‌‌‌Engraving developed as an art-form in the mid-15th century, at about the same time as the invention of printing with moveable type. The expanding market for books meant an increase in production and a lowering of the price of paper. This gave a stimulus to the makers of printed images, whether the cheap hand-coloured woodcuts sold at Christian shrines or the more expensive engravings that some great artists made as a commercial exploitation of their studio imagery.

Renaissance artists were significant buyers of these prints, which they acquired to extend their knowledge of figure drawing, composition and stories from the Greek and Roman world. These images show how the archaeological focus of artists working around 1500 established Venus as the idealised embodiment of beauty in the female nude. Venus rapidly became the emblem of art itself.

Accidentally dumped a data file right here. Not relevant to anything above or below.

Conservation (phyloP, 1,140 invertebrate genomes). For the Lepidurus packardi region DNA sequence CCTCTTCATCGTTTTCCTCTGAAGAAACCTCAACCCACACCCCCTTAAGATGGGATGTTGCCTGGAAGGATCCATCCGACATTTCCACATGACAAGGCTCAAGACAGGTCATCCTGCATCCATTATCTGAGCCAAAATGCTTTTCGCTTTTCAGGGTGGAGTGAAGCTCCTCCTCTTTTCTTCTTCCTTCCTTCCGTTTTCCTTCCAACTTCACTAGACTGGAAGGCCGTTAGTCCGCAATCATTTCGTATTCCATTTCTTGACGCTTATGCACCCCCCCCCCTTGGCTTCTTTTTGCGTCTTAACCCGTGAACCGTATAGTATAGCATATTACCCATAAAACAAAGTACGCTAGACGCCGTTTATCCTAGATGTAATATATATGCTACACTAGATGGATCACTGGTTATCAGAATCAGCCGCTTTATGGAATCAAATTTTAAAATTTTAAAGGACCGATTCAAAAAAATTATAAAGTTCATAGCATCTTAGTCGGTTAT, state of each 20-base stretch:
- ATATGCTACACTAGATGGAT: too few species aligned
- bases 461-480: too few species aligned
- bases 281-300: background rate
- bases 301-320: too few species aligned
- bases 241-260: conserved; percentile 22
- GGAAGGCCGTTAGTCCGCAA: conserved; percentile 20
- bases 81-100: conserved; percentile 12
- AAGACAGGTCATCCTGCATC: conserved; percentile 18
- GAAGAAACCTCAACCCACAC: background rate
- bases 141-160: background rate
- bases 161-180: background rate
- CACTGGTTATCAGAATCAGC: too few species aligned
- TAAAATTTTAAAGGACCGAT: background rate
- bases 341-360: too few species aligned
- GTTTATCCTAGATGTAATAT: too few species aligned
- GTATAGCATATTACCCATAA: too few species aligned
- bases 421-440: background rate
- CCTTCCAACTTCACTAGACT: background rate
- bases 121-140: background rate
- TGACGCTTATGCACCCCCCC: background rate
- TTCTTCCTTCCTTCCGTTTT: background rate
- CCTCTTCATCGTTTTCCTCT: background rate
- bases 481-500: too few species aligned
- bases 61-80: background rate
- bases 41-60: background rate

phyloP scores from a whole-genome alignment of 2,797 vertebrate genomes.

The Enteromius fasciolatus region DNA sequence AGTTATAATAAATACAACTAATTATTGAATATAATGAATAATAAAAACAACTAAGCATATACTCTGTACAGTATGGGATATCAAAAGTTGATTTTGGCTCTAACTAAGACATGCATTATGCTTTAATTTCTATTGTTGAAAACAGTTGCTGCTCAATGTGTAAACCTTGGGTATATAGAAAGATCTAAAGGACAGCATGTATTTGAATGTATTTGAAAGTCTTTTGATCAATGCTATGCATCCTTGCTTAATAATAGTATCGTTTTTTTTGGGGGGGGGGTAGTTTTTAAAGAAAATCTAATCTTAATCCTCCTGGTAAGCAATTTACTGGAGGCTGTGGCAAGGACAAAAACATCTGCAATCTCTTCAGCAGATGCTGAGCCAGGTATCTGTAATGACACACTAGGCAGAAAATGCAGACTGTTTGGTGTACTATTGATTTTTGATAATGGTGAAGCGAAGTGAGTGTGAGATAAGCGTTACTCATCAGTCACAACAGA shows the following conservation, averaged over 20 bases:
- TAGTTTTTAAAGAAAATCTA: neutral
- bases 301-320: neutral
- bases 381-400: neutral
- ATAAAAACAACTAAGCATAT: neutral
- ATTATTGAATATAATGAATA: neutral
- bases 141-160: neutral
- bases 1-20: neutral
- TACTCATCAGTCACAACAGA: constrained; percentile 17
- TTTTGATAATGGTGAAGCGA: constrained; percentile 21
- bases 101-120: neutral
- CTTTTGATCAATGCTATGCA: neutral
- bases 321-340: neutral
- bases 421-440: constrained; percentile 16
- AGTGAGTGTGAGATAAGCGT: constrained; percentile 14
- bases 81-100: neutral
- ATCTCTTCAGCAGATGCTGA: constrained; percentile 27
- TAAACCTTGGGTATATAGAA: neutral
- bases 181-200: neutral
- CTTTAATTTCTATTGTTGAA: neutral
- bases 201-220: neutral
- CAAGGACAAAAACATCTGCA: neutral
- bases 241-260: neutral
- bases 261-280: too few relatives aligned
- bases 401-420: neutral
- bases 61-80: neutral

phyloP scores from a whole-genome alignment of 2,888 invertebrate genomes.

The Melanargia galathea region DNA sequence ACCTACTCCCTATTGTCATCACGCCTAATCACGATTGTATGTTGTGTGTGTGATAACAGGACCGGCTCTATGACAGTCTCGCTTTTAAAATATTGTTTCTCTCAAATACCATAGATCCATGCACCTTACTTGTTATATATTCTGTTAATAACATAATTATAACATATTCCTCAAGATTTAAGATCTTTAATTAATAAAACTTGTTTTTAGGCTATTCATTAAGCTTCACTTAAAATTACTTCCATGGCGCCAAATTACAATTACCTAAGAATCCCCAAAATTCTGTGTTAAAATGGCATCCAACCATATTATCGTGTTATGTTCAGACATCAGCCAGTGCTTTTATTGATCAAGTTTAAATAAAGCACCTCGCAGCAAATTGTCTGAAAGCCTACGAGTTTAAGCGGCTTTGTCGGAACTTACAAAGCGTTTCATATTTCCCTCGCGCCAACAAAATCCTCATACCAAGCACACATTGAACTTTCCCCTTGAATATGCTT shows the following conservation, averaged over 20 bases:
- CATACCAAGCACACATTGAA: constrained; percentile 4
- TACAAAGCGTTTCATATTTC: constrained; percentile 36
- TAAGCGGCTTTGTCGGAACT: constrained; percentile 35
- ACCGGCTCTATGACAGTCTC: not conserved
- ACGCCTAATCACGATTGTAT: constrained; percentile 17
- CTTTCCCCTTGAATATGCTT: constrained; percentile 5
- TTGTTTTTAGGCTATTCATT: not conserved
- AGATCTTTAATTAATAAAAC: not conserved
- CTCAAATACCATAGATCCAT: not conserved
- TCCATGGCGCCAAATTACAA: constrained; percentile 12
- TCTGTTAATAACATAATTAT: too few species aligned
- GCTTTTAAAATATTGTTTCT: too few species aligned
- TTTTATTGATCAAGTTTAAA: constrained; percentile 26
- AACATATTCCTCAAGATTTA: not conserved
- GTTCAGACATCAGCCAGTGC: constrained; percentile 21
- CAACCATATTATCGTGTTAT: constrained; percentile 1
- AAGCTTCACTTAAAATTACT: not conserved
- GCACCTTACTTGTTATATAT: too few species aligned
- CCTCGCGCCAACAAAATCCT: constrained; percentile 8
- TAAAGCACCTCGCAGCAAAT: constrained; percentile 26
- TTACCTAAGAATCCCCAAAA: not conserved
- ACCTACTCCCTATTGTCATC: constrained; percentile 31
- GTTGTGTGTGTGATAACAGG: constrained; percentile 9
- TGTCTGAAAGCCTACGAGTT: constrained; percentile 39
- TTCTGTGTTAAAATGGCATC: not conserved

Image: Abraham Bosse, The Printing of Engraving, 1642

Art and Beauty

Venus: Art and Beauty

The ancient Roman goddess Venus, known as Aphrodite in Greek, was among the earliest as well as the most enduring of archaic divinities. Her first manifestations are as a fertility goddess whose worship was thought to vouchsafe plenitude.

‌From this evolved her identity as the goddess of love and desire. This was embodied in representations of the life-size female nude made by classical Greek sculptors in the period c.500-350 B.C. ‌